It used to be that the economics of television were pretty straightforward: Broadcasters sold advertising to sponsors, who were willing to pay more to hawk their wares on the highest-rated programs.
The biggest shows and stars attracted the classiest advertisers — luxury car makers, popular consumer products, brokerages and banks.
Things have obviously changed radically, or how else could one explain the phenomenon of Tucker Carlson?
We have a moral obligation to admit the world’s poor, they tell us, even if it makes our own country poorer, and dirtier, and more divided.
— Tucker Carlson, 2018
Carlson is the undisputed star of Fox News Channel. In the April Nielsen ratings he trounced all other cable news programming, with an average audience of more than 3 million viewers. His “Tucker Carlson Tonight” also finished first in the sought-after 25-to-54 age segment, averaging 523,000 viewers.
Yet the advertising lineup of Carlson’s show displays virtually no class at all. Judging from my viewing of the program on a couple of recent evenings, it comprises one advertiser that has attracted a regulatory complaint, another dinged for alleged ineffectiveness, a few others selling products for geriatrics that one would more expect to see on daytime TV or in predawn hours, and a few other minor consumer products.
A couple of years ago, while Carlson’s rank on Fox News was on the rise but before he reached his current peak, his advertisers included Disney, T-Mobile, Lexus and the brokerage TD Ameritrade. None is an advertiser any longer.
It’s proper to ask what Fox Corp., his employer, gets out of the relationship. But Fox plainly thinks it gets something of value, for Carlson’s contract is reportedly worth $10 million a year.
Carlson has become the most prominent face of right-wing politics on cable. He has attacked immigrants and immigration in the most offensive terms and openly voiced racist talking points.
He ridicules anti-pandemic measures such as social distancing and mask-wearing. On his program a few days ago, he counseled viewers to harass anyone they saw wearing a mask outdoors, and to call the police or “child protective services” on parents if their children are seen wearing masks at play.
Masks are “signifiers of shame and submission,” he said, blaming mask rules on “power-drunk politicians.”
The decline in interest from major advertisers in Carlson’s show has built over time. Variety reported in 2019 that ad spending on “Tucker Carlson Tonight” had crashed in 2018 by 47.8%, to $48.3 million from about $92.7 million in 2017.
Though it’s hard to know exactly what prompted that decline — and Fox claimed the figures were inaccurate — it happened around the time that Carlson was hitting the anti-immigrant theme hard. In December 2018 he declared, “We have a moral obligation to admit the world’s poor, they tell us, even if it makes our own country poorer, and dirtier, and more divided.”
First-rank sponsors continued to flee as Carlson’s pitch to right-wing viewers became ever more febrile. Now that he has become the leading spokesman on cable news for white supremacy, with side dishes of noxious anti-masking and anti-vaccination commentary, it’s perhaps fortunate for him that there are no more front-line sponsors to lose.
Fox has been cagey about Carlson’s advertising, though not about his popularity. “Despite an onslaught of politically motivated criticism, ‘Tucker Carlson Tonight’ remains the highest rated cable show in America,” the network told me by email. Ad revenue on the show has been “rising in each of the past three quarters,” the network said.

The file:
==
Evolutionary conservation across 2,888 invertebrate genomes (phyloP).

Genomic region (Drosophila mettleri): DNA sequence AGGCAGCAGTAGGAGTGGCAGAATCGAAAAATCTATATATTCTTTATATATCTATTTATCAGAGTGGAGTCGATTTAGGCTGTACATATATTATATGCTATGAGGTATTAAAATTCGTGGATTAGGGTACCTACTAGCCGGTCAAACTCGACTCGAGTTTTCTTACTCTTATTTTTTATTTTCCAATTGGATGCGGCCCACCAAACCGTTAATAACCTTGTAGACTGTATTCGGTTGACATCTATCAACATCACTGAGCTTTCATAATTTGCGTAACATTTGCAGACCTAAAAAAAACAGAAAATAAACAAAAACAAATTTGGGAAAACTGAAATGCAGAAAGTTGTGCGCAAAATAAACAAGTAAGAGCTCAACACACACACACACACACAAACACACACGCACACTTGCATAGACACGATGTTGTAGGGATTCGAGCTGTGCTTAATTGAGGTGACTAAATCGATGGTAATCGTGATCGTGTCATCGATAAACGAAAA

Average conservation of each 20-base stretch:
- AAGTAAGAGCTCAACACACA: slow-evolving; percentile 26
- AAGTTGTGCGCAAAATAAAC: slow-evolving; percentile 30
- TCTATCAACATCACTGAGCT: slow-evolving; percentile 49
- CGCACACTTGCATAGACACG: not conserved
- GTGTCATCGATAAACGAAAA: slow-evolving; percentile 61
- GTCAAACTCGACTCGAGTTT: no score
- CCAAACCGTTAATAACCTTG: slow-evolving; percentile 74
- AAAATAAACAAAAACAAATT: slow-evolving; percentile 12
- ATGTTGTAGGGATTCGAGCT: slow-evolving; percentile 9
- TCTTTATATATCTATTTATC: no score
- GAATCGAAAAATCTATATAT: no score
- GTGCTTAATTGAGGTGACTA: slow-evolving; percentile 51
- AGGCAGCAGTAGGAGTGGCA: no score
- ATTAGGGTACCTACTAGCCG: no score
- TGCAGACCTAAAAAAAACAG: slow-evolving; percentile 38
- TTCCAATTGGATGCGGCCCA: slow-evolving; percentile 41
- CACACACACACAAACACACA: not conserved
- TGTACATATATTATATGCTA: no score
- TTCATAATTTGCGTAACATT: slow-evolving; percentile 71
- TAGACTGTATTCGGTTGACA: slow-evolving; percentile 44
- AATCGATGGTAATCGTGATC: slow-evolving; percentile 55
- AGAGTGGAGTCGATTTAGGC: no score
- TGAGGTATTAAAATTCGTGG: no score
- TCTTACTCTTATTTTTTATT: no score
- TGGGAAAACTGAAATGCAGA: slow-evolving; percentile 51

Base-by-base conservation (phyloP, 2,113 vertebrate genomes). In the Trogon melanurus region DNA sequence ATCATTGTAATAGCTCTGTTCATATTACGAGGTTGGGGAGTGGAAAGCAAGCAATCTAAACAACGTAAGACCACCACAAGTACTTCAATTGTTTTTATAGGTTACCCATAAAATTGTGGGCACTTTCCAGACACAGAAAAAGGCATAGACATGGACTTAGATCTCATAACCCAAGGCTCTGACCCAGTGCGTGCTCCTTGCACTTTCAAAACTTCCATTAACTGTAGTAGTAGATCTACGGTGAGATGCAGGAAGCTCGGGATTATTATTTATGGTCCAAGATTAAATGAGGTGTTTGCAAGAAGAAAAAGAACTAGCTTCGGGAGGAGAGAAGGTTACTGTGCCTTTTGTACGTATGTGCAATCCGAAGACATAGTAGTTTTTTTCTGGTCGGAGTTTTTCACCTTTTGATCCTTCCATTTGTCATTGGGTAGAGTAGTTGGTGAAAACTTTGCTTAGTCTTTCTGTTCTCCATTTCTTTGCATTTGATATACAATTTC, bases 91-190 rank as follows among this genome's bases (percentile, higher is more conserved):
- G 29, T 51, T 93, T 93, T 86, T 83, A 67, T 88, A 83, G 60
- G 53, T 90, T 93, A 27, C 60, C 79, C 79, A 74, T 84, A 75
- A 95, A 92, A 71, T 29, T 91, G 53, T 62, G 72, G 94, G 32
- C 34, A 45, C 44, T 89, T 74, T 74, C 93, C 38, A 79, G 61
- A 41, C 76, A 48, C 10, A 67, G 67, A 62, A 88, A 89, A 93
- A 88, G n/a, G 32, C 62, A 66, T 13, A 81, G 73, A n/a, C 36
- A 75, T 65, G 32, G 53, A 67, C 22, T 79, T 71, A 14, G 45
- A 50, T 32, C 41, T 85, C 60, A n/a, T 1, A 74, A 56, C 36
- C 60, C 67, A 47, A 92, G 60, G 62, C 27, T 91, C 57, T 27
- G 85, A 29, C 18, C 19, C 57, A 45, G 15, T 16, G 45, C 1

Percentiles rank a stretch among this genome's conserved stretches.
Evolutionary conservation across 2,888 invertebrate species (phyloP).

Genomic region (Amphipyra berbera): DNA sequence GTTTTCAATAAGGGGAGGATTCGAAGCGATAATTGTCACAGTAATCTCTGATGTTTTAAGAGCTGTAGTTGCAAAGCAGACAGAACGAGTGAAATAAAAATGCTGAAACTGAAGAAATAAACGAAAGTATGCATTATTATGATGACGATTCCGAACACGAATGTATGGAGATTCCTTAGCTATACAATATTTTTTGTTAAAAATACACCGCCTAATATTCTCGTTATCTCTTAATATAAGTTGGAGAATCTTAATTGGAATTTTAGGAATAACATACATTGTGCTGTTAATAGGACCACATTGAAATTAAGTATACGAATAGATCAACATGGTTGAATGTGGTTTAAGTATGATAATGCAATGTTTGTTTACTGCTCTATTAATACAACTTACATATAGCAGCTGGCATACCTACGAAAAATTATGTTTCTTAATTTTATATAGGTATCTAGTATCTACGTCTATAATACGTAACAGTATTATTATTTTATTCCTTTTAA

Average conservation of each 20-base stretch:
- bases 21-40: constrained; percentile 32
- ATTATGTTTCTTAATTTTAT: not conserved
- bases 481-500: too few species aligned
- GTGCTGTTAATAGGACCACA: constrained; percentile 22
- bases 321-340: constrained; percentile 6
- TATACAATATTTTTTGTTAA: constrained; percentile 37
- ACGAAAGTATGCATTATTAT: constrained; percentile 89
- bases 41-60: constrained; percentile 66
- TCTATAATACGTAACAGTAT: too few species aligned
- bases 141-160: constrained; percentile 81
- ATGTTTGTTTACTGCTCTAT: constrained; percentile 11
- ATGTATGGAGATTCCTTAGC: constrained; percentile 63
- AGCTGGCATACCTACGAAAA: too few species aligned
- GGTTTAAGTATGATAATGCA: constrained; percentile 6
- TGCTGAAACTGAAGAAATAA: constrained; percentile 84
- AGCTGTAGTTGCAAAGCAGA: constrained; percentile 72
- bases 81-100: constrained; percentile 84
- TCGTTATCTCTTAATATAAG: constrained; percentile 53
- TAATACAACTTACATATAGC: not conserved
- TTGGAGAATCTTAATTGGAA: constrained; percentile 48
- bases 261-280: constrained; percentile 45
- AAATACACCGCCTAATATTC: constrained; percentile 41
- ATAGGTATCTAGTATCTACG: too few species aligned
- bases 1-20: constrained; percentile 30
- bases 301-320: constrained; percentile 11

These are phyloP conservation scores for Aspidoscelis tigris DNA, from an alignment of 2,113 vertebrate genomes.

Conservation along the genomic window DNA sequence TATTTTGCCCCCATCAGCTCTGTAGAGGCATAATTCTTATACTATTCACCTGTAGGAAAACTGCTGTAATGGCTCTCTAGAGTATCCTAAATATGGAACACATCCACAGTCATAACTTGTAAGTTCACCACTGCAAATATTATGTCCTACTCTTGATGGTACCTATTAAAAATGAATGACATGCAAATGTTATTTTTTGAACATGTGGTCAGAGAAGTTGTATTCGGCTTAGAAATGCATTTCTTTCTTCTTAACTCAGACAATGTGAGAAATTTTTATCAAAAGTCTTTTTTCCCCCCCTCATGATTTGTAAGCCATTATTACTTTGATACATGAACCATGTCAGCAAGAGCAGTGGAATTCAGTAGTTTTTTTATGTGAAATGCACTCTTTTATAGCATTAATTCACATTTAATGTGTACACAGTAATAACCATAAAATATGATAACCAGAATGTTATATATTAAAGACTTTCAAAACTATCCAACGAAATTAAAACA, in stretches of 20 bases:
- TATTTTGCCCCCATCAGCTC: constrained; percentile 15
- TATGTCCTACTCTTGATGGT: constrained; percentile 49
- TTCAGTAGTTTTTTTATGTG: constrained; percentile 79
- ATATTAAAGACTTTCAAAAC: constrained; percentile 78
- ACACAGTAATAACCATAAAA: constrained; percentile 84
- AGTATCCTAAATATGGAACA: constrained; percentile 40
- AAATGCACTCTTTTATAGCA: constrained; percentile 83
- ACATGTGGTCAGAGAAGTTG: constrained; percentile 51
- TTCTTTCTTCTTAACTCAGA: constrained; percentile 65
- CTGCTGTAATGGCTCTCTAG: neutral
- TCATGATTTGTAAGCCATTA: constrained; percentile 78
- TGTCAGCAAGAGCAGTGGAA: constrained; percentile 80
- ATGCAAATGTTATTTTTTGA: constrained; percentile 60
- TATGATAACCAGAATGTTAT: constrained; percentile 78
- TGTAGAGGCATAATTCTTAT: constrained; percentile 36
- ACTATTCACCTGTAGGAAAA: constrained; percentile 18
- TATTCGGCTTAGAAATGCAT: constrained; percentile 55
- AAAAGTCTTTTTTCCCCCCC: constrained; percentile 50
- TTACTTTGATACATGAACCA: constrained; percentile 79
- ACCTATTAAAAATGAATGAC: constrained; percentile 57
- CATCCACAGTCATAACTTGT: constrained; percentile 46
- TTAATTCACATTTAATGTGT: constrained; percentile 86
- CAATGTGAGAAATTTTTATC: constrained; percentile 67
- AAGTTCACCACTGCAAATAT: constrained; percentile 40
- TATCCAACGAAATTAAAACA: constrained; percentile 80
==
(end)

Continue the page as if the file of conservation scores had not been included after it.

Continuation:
Conventional wisdom holds that even divisive television figures can survive controversy as long as they bring in the bucks. When that flow is stemmed, career trouble often has followed.
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The shrinkage of former Fox News star Bill O’Reilly’s sponsor base, including the loss of Mercedes-Benz, is thought to have hastened his departure in 2017 (though O’Reilly was accused of such a long list of offenses against morality, taste and his own Fox News co-workers that it’s impossible to identify the last straw). The big beneficiary of O’Reilly’s fall may have been Carlson, who inherited much of his audience.
So let’s take a romp through the Tucker Carlson advertising landscape. These figures are based on his evening shows Tuesday and Wednesday and afternoon show Thursday this week. (All times Pacific.)
Carlson’s biggest advertiser Tuesday, in terms of minutes of airtime, was Tucker Carlson. About five minutes of the more than 21 total minutes of advertising were devoted to promoting a program he’s done for Fox Nation, his company’s streaming service, evidently devoted to portraying Chicago as a community beset by unrelenting mayhem.
Tucker says you should call Child Protective Services when you see a child wearing a mask. W H A T??? pic.twitter.com/vsrIocjbTR— Kat Abu (@abughazalehkat) April 27, 2021
Another big advertiser was Fox itself, which placed 2 minutes and 15 seconds on Tuesday and 5 minutes, 15 seconds on Wednesday of ads promoting its own programs and Tubi, a streaming service Fox owns.
In the news business we call these “house ads.” They’re typically placed to fill ad space that hasn’t been sold to paying customers. In the TV business they’re more common because there’s a greater respect for cross-promotion. But it’s a safe bet that if Disney or T-Mobile wanted those ad slots, they’d get them.
The largest paying advertiser on Tucker Carlson appears to be MyPillow.com, the direct sales bedding firm whose owner, Mike Lindell, has been among the most feverish supporters of ex-President Trump and his debunked claims of a rigged election.
According to the analytics service Tvrev, Lindell’s ads were second only to Fox News house ads in the number of airings on the show in the last week of March, accounting for nearly 20% of ad minutes. On Tuesday and Wednesday, the two-minute MyPillow commercials were the only ones clocking in at more than a minute each on both shows. (A commercial for an oxygen backpack for seniors and the infirm also lasted two minutes on Tuesday.)